Wednesday, 20 August 2014

Can the ICC hold Israel and Hamas accountable for war crimes?

During the early morning hours of July 30th, 2014, Israeli shells bombarded a United Nations Relief and Works Agency (UNRWA) for Palestine Refugees School housing 3,300 Palestinians, killing 15.
According to a briefing by the organisation Security Council Report, the UN Relief and Works Agency for Palestine Refugees (UNRWA) Commissioner, General Pierre Krahenbuhl, stated that the precise location of the school and that fact that it was housing thousands of Internally Displaced Persons (IDPs) was communicated to the Israeli army 17 times including just hours before the fatal shelling.
In addition to the attacks, the UNRWA stated that it had earlier found a cache of rockets at one of its schools in the Gaza Strip, lending credence to the accusation by Israel that Hamas was using these shelters, and they were therefore legitimate military targets.
The continuous shelling of designated UN Shelters and schools by the Israeli army has moved the United Nations Security Council to hold an urgent meeting to address the deteriorating humanitarian situation in Gaza.
In the 23 days since the beginning of the Gaza invasion, the accusations and counter-accusations of atrocities between Israel and Hamas has taken centre stage, leaving the victims of the conflict exposed, without hope for an end to the violence.
On July 25th, the Palestinian Authority filed criminal complaints at the ICC, accusing Israel of war crimes in its ongoing campaign in Gaza, a war whose death toll now includes more than 1200 Palestinians and 61 Israeli soldiers.
It is likely that Palestine will seek a UN Security Council referral of the Gaza situation to the ICC. In cases where crimes that fall within the mandates of the articles of the Rome Statute occur in non-member states, the UNSC is at liberty to make referrals to the ICC as is the cases of Darfur in Sudan, and Libya.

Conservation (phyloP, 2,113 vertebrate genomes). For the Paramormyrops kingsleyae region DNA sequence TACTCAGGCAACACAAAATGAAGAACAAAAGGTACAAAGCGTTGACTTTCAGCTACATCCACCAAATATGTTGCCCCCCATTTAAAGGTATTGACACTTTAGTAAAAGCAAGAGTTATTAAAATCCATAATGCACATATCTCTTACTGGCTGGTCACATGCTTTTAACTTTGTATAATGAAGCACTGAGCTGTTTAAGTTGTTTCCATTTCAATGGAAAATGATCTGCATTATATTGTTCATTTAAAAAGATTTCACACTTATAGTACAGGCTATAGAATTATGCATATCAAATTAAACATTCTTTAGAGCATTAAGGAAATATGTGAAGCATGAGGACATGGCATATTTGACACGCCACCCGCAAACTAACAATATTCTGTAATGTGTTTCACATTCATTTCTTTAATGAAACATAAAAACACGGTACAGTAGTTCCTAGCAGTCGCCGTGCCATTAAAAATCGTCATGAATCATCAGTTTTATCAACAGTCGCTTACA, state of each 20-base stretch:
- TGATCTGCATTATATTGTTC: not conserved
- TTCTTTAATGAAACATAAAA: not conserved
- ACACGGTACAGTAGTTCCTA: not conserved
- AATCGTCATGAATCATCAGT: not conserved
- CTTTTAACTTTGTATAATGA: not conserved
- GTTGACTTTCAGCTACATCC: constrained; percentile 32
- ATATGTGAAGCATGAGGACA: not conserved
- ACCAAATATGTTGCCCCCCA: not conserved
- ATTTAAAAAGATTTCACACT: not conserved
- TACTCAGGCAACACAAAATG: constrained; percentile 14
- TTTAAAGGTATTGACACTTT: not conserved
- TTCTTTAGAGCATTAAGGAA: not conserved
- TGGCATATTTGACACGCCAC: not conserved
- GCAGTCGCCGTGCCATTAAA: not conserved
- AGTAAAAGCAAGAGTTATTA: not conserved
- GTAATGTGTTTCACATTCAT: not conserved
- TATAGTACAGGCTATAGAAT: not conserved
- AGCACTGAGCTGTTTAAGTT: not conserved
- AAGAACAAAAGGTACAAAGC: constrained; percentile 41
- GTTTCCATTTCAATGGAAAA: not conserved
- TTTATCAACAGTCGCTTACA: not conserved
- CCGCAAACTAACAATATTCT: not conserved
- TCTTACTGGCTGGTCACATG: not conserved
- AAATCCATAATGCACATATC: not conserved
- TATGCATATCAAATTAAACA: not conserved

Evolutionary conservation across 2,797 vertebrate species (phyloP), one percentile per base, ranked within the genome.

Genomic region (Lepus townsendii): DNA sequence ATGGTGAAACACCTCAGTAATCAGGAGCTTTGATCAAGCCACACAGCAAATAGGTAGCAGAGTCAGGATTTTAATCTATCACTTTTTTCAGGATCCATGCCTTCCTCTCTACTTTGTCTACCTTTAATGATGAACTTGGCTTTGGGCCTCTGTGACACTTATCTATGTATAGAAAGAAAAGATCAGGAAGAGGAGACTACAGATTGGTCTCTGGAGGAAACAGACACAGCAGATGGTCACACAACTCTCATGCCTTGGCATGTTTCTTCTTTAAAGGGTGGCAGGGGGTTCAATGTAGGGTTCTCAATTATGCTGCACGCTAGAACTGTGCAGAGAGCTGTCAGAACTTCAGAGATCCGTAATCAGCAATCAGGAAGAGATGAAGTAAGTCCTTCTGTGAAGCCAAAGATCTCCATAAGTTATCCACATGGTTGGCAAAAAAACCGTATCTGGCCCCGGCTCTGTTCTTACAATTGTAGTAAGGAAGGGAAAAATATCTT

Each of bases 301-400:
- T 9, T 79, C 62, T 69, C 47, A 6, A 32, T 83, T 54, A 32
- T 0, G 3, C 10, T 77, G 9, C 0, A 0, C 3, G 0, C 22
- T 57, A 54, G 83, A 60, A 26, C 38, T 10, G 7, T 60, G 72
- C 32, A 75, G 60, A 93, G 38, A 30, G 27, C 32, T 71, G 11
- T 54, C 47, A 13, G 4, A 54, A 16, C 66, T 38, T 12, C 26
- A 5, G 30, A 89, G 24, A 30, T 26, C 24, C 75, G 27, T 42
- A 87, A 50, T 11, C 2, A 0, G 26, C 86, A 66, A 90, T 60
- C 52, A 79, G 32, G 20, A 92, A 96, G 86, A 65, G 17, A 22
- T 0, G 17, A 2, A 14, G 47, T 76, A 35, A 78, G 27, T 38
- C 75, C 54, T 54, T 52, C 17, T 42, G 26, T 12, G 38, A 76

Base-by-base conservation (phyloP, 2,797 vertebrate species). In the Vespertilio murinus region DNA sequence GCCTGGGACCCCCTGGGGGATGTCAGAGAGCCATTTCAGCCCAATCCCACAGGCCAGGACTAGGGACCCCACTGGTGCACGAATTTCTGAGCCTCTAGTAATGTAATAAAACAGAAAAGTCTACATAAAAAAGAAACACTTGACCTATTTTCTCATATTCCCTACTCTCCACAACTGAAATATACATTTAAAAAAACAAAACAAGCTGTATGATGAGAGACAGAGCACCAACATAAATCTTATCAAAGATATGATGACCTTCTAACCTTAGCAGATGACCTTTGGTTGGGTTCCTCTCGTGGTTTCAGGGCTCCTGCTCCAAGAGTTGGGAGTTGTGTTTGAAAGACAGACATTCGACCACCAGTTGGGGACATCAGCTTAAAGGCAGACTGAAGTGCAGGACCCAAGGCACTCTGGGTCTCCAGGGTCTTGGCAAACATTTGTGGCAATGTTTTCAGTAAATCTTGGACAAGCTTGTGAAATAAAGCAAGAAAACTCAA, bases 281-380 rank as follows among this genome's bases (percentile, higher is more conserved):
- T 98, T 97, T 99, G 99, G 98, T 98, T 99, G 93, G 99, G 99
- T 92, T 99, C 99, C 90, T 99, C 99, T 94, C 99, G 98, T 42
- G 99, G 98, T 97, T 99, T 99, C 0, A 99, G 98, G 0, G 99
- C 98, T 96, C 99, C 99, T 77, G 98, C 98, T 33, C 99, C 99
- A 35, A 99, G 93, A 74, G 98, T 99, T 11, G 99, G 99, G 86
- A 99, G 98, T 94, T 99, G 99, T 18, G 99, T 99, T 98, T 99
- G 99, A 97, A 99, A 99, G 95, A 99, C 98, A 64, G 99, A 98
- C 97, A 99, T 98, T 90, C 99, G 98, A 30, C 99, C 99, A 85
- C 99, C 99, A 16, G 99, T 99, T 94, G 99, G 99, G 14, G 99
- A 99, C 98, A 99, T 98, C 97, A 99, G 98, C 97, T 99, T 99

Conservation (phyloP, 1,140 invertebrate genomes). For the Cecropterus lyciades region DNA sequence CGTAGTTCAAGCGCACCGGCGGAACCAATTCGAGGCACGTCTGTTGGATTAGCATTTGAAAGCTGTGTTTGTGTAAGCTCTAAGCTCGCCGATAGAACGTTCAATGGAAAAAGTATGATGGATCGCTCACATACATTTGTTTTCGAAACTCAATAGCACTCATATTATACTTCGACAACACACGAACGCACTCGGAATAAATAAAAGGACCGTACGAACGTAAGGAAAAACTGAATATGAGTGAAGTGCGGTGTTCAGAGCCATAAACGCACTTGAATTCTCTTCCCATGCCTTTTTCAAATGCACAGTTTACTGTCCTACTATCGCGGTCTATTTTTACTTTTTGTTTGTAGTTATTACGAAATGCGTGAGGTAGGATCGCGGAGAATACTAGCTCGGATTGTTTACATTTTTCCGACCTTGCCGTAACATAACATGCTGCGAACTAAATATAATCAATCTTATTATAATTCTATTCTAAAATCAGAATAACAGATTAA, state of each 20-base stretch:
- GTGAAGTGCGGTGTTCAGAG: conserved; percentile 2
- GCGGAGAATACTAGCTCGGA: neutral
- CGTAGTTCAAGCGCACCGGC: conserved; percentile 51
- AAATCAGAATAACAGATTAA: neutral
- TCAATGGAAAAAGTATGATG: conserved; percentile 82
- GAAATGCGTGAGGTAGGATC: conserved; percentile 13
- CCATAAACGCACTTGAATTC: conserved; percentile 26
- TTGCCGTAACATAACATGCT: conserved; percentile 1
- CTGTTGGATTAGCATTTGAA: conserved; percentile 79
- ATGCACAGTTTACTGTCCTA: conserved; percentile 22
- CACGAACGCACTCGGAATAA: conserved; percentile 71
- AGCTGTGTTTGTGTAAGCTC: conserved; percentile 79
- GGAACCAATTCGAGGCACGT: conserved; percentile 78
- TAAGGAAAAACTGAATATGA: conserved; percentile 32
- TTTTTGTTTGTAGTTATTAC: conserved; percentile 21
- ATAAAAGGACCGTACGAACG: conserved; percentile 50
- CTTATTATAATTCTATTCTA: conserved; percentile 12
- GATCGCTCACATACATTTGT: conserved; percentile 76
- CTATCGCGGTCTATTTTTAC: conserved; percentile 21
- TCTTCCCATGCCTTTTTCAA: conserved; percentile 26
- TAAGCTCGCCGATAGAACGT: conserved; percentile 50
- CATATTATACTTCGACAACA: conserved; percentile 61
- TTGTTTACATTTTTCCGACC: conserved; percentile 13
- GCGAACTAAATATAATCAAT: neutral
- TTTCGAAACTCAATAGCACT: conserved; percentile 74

At this juncture, the considerations of the UN Security Council and the probability of referral of the situation to the International Criminal Court become most imperative. The greatest challenge is that Israel is itself not a state party to the Rome Statute.
The Palestinian Authority issued a declaration to accept the jurisdiction of the ICC over Palestine in 2012. Its acceptance of ICC jurisdiction was rejected by the then ICC Chief Prosecutor, Luis Moreno-Ocampo, as he could not make a determination as to whether Palestine was a state as per the tenets of the Rome Statute.
READ: The Situation in Palestine (International Criminal Court)
The challenge facing such a decision by the UNSC lies in both the legal limitations of the ICC and also the political considerations to be undertaken by the member states of the Security Council. As with such deliberations, the matter is likely to take a long and arduous course despite the best of intentions.
Moreover, should such a referral be made, the ICC would be forced to conduct thorough investigations into all parties’ actions, in order to obtain justice for victims of the conflict.
All this notwithstanding, it is clear that there is an incredible humanitarian crisis looming, and both the attacks on UNRWA-designated shelters and the use by Hamas of shelters for storing weapons leave the UN Agency and the IDPs it houses in grave danger.
Both the attack by Israel of designated UNRWA shelters and schools, and their use for weapons storage by Hamas are to be condemned.
The fundamental questions thus remains: while the ICC is intended to act as a deterrent to war crimes, in an ongoing conflict situation, can the ICC adequately provide any sort of deterrent against aggressive forces, especially when the parties involved are not state parties to the Rome Statute?
Moreover, how would the findings of the Court bring justice to those caught up in the ongoing conflict?
At this stage, it is increasingly clear that both Israel and Hamas are actively engaged in what could constitute crimes of war, by attacking designated humanitarian sites and using designated shelters to harbour weapons and militants.
These actions have placed the most vulnerable and unarmed right in the middle of an escalating situation. For this, both Israel and Hamas should be held accountable.
Update: The former chief prosecutor of the International Criminal Court, Luis Moreno-Ocampo, has recently said that Palestine is eligible to join the Court.

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